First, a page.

Newspaper Page Text
VOL. XXXII, NO. 203.
SALT LAKE ROAD
TO OPEN MAY 1
OFFICIALS TO START FOR LOS
NO SPECIAL PROGRAM NAMED
Formal Opening of the New Line Will
Be Ushered In Without Flara
of Trumpets and Custom
. ary Festivities
"The official opening of the San
Pedro, Los Angeles & Salt Lake road
will* take place Monday, May 1, pro
vided nothing unforseen occurs."
Such Is the statement given out yes
terday by Walter H. Comstock, one of
the directors of the road.
There will be no flare of trumpets or
festivities of any kind. They may come
later In the season when the Salt Lake
management has its traffic department
well In hand, but not at this time.
All who ride will pay their fare. Los
Angeles celebrities will not be asked to
make the occasion memorable by their
presence, nor will the municipal author
ities be asked to co-operate.
When the first regular train leaves
the Salt Lake station Monday night at
7:15 o'clock bound for Salt Lake City
there will be no more excitement than
If the train was to stop at Its usual
terminal In place of running through
to Salt Lake and making history for
Itself and the man at the engine's
throttle. i '■}■/■■ ■
Senator Due In Salt Lake
Senator \V. A. Clark was due to ar
rive in Salt Lake City yesterday. W.
D. Cornish of New York, W. H. Ban
croft, vice president and general man
ager of the Oregon Short Line; ex-Sen
ator Thomas Kearns of Salt Lake and
J. Ross Clark of Los Angeles, directors
of tb» new road, were assembled In
Salt Lake before Mr. Clark was sche
duled to arrive there, and the final
action of the directorate previous to
the road's opening may take place In
that city instead of Los Angeles. ■
To give color to this supposition J. O.
Stubbs, traffic director of the Harrlman
lines, left San Francisco for Salt Lake
last Wednesday. He had made arrange
ments to come to Los Angeles, but at
the last moment officials here were
notified that he had changed his plans
'and would go eastfey way of.Salt Tjekei
. There are a number of Important
questions to come before the directors
at this meeting, o"ne of which Is tho
awarding of a contract to take care of
the express business. 'The Wells Fargj
people are said to be the favored ones.
This morning the party of prominent
officials of the new Clark-Harrlman
road are expected to start on their way
to Los Angeles. Haste will not be an
object, as the officials will wend their
way over the mountains and the deserts
which the road traverses, inspecting Its
needs and Its possible resources. They
will arrive In Los Angeles some time
Sunday night or Monday morning.
BREWERS OF ST.
WANT SUNDAY PAPERS AND
PLAN GENERAL REST CURE
Makers .of Beer Declare That the Law
Does Not Discriminate and That
Other Merchants Should Be
Treated as Themselves
Special to The Herald.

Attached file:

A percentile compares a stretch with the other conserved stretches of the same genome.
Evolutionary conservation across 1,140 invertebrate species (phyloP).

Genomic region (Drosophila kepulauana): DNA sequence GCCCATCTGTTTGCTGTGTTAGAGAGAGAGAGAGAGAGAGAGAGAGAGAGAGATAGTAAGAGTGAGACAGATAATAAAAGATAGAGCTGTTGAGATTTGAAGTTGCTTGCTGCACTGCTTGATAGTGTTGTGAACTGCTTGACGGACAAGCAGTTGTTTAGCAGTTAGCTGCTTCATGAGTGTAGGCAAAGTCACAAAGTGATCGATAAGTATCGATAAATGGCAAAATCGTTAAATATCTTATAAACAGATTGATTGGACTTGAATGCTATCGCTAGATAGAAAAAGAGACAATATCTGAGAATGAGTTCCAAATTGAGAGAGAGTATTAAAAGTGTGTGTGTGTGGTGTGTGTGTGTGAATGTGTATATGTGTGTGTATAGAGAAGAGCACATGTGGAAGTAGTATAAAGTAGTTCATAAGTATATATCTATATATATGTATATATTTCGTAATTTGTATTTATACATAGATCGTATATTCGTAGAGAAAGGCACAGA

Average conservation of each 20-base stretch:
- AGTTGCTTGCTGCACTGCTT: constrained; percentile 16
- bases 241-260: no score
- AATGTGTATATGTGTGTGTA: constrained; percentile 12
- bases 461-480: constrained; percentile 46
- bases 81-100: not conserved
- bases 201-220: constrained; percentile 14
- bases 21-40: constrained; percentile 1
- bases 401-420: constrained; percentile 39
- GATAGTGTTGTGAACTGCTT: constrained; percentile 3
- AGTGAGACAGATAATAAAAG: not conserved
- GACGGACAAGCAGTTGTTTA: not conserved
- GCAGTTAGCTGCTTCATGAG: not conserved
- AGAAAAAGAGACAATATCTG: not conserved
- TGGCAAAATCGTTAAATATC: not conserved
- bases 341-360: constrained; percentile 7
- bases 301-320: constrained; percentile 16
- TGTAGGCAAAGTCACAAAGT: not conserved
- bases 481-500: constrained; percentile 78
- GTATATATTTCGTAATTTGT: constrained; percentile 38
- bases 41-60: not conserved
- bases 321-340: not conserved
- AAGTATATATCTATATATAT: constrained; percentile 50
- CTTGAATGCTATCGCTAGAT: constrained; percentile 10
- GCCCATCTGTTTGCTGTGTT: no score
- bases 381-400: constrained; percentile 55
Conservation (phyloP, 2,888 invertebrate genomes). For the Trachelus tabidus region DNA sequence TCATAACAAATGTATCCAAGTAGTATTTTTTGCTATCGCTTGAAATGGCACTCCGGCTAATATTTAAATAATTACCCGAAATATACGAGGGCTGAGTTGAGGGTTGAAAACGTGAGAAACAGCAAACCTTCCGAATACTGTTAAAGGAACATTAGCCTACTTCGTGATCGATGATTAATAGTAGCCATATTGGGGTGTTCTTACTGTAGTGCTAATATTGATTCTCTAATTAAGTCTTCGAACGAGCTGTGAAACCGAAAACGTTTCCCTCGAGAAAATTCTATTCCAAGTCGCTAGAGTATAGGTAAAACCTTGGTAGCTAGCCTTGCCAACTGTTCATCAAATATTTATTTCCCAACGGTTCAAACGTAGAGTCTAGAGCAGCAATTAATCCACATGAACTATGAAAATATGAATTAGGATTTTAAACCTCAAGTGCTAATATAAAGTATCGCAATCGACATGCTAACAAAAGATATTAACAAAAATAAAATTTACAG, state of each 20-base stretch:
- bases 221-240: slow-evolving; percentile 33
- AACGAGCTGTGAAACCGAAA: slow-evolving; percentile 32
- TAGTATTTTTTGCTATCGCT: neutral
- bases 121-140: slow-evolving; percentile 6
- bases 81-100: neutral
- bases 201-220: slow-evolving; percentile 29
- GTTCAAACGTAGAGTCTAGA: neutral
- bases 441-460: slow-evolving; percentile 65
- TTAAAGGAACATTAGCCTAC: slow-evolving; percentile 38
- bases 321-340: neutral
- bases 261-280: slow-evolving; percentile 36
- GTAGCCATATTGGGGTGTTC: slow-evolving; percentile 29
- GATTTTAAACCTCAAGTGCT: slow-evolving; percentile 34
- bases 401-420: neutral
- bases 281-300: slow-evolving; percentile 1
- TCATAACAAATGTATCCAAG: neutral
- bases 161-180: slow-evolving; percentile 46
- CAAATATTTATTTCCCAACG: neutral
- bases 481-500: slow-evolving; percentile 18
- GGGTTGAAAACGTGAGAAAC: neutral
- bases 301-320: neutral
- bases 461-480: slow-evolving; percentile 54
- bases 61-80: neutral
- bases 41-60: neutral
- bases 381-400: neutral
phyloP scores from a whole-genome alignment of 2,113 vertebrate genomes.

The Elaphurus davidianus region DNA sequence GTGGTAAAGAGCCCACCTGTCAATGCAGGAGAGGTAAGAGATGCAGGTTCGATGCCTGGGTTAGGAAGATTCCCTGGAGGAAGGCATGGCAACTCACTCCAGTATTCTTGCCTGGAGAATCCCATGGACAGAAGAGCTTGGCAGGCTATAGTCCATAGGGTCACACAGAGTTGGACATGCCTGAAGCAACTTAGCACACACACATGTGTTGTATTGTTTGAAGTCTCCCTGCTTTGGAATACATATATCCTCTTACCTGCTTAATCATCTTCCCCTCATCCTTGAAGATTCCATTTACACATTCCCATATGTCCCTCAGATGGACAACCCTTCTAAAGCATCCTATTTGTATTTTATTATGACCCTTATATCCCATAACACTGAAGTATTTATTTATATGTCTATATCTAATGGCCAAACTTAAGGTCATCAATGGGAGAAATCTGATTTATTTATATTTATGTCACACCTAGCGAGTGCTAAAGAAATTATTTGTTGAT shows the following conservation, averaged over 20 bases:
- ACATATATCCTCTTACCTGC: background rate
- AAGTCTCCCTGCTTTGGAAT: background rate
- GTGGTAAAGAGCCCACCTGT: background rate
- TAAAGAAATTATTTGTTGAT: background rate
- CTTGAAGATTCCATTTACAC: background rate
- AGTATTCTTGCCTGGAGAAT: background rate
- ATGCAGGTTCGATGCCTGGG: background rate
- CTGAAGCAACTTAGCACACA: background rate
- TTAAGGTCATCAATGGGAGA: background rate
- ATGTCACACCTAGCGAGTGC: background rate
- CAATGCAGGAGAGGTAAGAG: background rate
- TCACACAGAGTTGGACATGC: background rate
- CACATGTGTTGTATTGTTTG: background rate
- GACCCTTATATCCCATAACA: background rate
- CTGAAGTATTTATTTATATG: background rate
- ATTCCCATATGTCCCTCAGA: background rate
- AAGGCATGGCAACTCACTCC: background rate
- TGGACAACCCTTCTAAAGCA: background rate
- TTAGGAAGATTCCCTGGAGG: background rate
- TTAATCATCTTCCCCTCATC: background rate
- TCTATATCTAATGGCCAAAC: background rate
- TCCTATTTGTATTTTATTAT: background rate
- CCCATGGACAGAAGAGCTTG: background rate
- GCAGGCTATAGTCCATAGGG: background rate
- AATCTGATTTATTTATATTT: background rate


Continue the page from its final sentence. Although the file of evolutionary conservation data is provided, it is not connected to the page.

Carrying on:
ST. LOUIS, Mo., April 21.— The brew
ers will make an attempt to enforce the
Sunday closing law to the last ex
tremity and St. Louis will be given a
rest cure once in every seven days tf
the plan succeeds. The heads of all
breweries in St. Louis In conference
agreed to submit to the closing order
and shut down absolutely, but in so
doing they will insist that the law be
enforced to the letttr anc that no dis
crimination be made.
They advocate the stopping of the
street cars on Sunday, the abolition of
Sunday newspapers, the closing up of
all news and cigar stands and the pro
hibition of drug stores to sell anything
To this end the breweries resolved to
comply with the Sunday closing and to
go before the police board excise com
missioner and council of St. Louis and
demand that all violation of the law be
stopped tho same as the saloons have
already been treated. They hold thnt
the law does not discriminate and does
not particularly specify dram shops nor
any other places of business.
NEW POBTMABTER AT
By AKOCIatM l'rma.
WASHINGTON, April 21.— Angus J.
Drynan was today appointed poutmag
•«r at Redding, Cal.
Los Angeles Herald.
HUSBAND NEED NOT TESTIFY AGAINST WIFE
MRS. HERMAN OELRICHS
AUSTRIAN NOBLEWOMAN ENDS
- LIFE AT MILAN
TRAGEDY IN THE CATHEDRAL
Viscountess of Trent Shoots Herself
When Fifteen Thousand Catholic
Worshipers Are Kneeling
By Associated Fres».
• MILAN. April 22.— 1n the midst of a
groat, .•■ throng: attending •'■ GOO.X \. PrHay
services In the famous cathedral
the Marchioness Maria j Fallavlcini,
viscountess of Trent, Austria, has com
mitted suicide by shooting.
The circumstances were so intensely
dramatic and extraordinary as to be
The suicide of the marchioness oc
curred at the moment of the most in
tense religious concentration in the
great cathedral, where were gathered
15,000 Catholic worshipers. The con
gregation was kneeling when a shot
An Austrian priest hurried to the side
of the countess and found her dying
■with a wound In her forehead. Her
death occurred a few moments later,
while she was on the way to a hospital.
The marchionese was renowned
throughout Italy for her great beauty.
She was not yet 30 years of age. Do
mestic unhapplness, following separa
tion from her husband, Is supposed to
have been the cause of her suicide.
The Good Friday services in the
Duomo are renowned throughout the
world and are second only to those of
Rome. The church was filled and great
crowds were gathered in front of the
building, and even standing upon the
pedestal of the statue of Victor
Emanuel in the plaza before the caths
The interior of the great edifice was